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Mental Health/Wellbeing and Students

Discussion in 'Secondary' started by ktb_uk, May 24, 2018.

  1. ktb_uk

    ktb_uk New commenter

    Hello all,

    I was hoping to gain some insight from teachers and staff involved with secondary school-aged students regarding issues surrounding mental health.

    I remember when I was in school, bullying was probably the largest contributor to affecting one's mental health; but these days there are also hugely increased pressures from social media and whatnot on top.

    I would really appreciate any contribution/feedback about the topic and what your personal opinions regarding any solutions are. A few guiding questions:

    - What do you believe are the leading causes that affect student's mental health are? Do these differ between perhaps 11/12 year olds, and 15/16?
    - How well informed do you feel students are about mental health in general? Is there still a stigma about it?
    - Do you believe students would know what to do/where to go/who to speak to in the event they were concerned about their own/a friend's mental health?
    - How do you feel students can be best supported when addressing mental health?

    Thank you in advance for any thoughts.

    SEBREGIS Lead commenter

    I don't think it has anything like the same stigma it used to. Children seem happier to talk about it, and it's helpful that some well known celebrities have said that they have these issues too:

    Causes? Hm. Lack of support outside school. The fact that youth mental health services have been reduced to almost nothing.

    Increased pressure on students to achieve, whilst at the same time, decreased emphasis on lessons which inspire or engage them. Classic alienation. Teachers are also increasingly too busy to build a relationship with students which might help. A colleague of mine was actually told 'if you have ten minutes to talk to a student, you should be using that to do some more marking.' Pastoral care, my ****.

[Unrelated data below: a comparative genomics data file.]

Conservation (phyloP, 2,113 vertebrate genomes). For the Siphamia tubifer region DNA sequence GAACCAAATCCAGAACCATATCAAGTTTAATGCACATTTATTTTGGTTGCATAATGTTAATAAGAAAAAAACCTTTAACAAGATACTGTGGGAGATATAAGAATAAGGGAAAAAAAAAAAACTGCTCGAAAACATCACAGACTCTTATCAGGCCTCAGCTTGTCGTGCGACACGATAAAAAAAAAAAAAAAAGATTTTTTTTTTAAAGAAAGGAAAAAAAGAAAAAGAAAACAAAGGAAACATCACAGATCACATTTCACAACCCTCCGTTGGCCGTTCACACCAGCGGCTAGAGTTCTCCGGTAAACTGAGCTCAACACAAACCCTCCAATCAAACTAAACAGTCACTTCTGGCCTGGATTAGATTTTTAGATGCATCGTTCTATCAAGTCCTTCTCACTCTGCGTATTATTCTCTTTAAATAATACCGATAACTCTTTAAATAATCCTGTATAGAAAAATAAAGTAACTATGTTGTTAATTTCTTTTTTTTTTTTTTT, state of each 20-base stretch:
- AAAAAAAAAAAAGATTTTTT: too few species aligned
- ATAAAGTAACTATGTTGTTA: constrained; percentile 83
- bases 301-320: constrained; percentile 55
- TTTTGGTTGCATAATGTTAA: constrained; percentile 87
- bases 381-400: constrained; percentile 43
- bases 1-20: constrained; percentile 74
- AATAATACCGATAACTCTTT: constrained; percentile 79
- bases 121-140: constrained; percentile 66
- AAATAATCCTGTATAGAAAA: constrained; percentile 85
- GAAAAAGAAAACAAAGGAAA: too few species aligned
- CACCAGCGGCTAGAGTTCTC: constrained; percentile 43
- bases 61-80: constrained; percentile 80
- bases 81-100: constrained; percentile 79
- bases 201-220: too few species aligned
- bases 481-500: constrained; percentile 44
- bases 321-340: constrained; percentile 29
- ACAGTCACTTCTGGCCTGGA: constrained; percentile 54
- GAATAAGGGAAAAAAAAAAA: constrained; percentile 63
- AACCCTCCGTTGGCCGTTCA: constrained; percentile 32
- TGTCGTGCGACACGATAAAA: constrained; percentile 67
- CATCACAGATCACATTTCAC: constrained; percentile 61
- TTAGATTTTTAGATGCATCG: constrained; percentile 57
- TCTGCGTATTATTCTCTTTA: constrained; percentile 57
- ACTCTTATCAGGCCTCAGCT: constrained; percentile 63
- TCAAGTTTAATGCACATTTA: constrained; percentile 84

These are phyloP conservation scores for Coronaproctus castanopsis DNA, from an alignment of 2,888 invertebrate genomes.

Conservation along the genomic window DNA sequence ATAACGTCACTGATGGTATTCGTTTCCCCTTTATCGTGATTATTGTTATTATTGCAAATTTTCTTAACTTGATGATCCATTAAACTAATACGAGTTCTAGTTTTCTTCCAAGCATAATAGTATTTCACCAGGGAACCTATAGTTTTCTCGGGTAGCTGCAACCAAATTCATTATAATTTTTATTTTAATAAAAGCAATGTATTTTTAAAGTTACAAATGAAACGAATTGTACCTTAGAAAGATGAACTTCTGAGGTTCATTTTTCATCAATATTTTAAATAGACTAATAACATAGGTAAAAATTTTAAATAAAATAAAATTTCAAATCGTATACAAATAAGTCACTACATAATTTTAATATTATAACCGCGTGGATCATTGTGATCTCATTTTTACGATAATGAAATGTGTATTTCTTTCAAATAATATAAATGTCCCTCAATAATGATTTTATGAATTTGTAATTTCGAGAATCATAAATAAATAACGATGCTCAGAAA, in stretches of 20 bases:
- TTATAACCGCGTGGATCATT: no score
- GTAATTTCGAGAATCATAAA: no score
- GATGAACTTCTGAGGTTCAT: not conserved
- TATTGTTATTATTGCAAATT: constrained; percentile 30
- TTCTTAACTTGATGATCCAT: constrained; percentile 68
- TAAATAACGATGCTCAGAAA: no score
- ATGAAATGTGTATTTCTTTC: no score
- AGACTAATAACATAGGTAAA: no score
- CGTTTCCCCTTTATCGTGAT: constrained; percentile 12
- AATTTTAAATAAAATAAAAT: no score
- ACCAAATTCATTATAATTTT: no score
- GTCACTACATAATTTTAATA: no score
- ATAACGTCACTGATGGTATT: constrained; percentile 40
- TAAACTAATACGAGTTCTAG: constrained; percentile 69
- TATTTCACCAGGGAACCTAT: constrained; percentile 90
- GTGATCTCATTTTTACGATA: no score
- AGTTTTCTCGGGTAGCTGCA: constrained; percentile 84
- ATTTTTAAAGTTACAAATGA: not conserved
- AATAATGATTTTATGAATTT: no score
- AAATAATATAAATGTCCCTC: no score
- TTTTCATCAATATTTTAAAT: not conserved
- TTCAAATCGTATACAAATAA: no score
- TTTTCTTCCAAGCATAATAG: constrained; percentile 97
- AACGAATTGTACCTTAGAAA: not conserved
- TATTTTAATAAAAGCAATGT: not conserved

We're much better at publicising where they can get help, but I'd be pushing it if I said I thought that help would them be available in a timely manner, or would achieve very much :-(

  3. SarahG2016

    SarahG2016 New commenter

    Our school has an ever increasing number of pupils with mental health issues. Having said that, the kids mainly come from difficult backgrounds which definitely contributes.

    Im not sure there is a huge difference between age groups as to the causes but obviously, the higher up they get, there is more pressure to perform at school, more exposure of social media and problems with parents and siblings.

    I think the kids understand mental health issues really well (and in some cases can use it to manipulate a situation), almost to the point they feel they should be able to have a claim to some condition. e.g Ive seen 'anxiety' used a lotwhen what they really mean is I don't want to do something.

    Im fairly confident they all know who they can speak to and that any member of staff has an obligation to report any concerns.

    The fact is, there are not enough resources to support all kids who have genuine need either within the school or in the community (certainly in our area) and often they are put on a waiting list for up to a year.

    The main problem (which I am very passionate about) is that schools dont appear to try to act pre emptively. Its all reactive. We need to help kids build and maintain their sense of self and their self esteem, teach them to manage failure positively and understand their emotions better. Its unlikely we can control the external factors (social media, bullying, exams, family) but we should be able to support their internal mechanisms.
  4. Flanks

    Flanks Senior commenter

    Inadequate sleep is probably the leading cause of increasing mental health difficulties. The rise in difficulties is across the demographic, and sleep disruption is common to all. The symptoms of sleep deprivation (pulled casually from first website I found) are:

    • yawning
    • moodiness
    • fatigue
    • irritability
    • depressed mood
    • difficulty learning new concepts
    • forgetfulness
    • inability to concentrate or a "fuzzy" head
    • lack of motivation
    • clumsiness
    • increased appetite and carbohydratecravings
    We may as well have written a list of common complaints about teenagers!

    I think schools need to talk about sleep as much as they talk about alcohol, diet and drugs. Actually I think we should talk about sleep more, given that there are more deaths, diseases, road accidents etc attributed to sleep loss than anything else, but am willing to just get the topic started first!

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